# Probability help

• Nov 16th 2012, 04:25 PM
gfbrd
Probability help
Hey there I need some help with this problem

A random number generator randomly generates the integers 1, 2, . . . , 9 with equal probability. Find the probability that after n numbers are generated the product is a multiple of 10.

Hoping someone can guide me through this problem so I can understand how to do this thanks
• Nov 16th 2012, 09:18 PM
chiro
Re: Probability help
Hey gfbrd.

There are standard results for product distributions:

Product distribution - Wikipedia, the free encyclopedia

The best way IMO to approach this is to find the logarithm of the discrete uniform random variable, find the convolution of those distributions and see if it has the same or a general form, and then do a variable transformation by calculating e^Z where Z is the sum of all logarithmic uniform variables to get the answer.
• Nov 16th 2012, 09:24 PM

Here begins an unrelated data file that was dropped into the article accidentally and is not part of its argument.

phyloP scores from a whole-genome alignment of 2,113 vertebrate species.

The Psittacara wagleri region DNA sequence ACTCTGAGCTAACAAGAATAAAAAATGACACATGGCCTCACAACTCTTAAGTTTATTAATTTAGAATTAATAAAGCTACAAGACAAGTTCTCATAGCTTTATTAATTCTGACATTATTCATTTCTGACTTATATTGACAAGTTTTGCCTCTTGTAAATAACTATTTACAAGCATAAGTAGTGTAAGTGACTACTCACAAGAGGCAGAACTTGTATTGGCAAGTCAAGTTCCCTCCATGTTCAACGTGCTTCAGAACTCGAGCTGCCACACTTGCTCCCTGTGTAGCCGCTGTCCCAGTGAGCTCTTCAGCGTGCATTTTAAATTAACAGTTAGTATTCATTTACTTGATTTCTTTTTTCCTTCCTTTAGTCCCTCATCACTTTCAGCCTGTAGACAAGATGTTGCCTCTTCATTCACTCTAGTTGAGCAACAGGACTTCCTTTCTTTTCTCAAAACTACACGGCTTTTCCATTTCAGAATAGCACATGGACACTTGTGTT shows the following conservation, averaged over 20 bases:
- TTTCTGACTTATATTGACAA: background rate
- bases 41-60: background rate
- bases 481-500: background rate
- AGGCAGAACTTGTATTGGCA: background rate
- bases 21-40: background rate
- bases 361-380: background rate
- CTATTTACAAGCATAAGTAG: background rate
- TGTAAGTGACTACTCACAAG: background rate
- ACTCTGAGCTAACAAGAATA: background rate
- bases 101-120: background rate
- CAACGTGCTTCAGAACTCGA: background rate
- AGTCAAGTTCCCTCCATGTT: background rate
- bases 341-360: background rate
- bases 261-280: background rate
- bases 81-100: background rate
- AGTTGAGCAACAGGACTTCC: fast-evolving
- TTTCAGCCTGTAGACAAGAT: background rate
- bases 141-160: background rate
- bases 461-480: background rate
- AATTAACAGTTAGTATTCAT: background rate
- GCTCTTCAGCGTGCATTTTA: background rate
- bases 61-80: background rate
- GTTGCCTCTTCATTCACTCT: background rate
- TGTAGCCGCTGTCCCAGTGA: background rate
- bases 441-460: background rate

gfbrd
Re: Probability help
is it possible if you can show me it using the principle of inclusion-exclusion?
• Nov 16th 2012, 09:31 PM
chiro
Re: Probability help
Can you state the definition in your book/notes?
• Nov 16th 2012, 10:00 PM
gfbrd
Re: Probability help
here is the equation for 3 sets
|A∪B∪C| = |A| + |B| + |C| - |A∩B| - |B∩C| - |A∩C| + |A∩B∩C|
• Nov 16th 2012, 10:16 PM
chiro
Re: Probability help
I think I see what they want you to do.

Try considering all events where the product is ten and then finding the probability of the union of all those events.
• Nov 16th 2012, 11:01 PM
gfbrd
Re: Probability help
the only time if you get a product of 10 is if the number is even and multiplied by 5 vice versa
• Nov 17th 2012, 10:47 AM
Plato
Re: Probability help
Quote:

Originally Posted by gfbrd
the only time if you get a product of 10 is if the number is even and multiplied by 5 vice versa

Let $\displaystyle F$ be the event that no multiple of five is generated.
Let $\displaystyle T$ be the event that no multiple of two is generated.

Then find $\displaystyle 1-\mathcal{P}(F\cup T)$.
• Nov 17th 2012, 07:33 PM
gfbrd
Re: Probability help
thanks plato but the problem is that i dont really understand how to apply it to the formula from above =/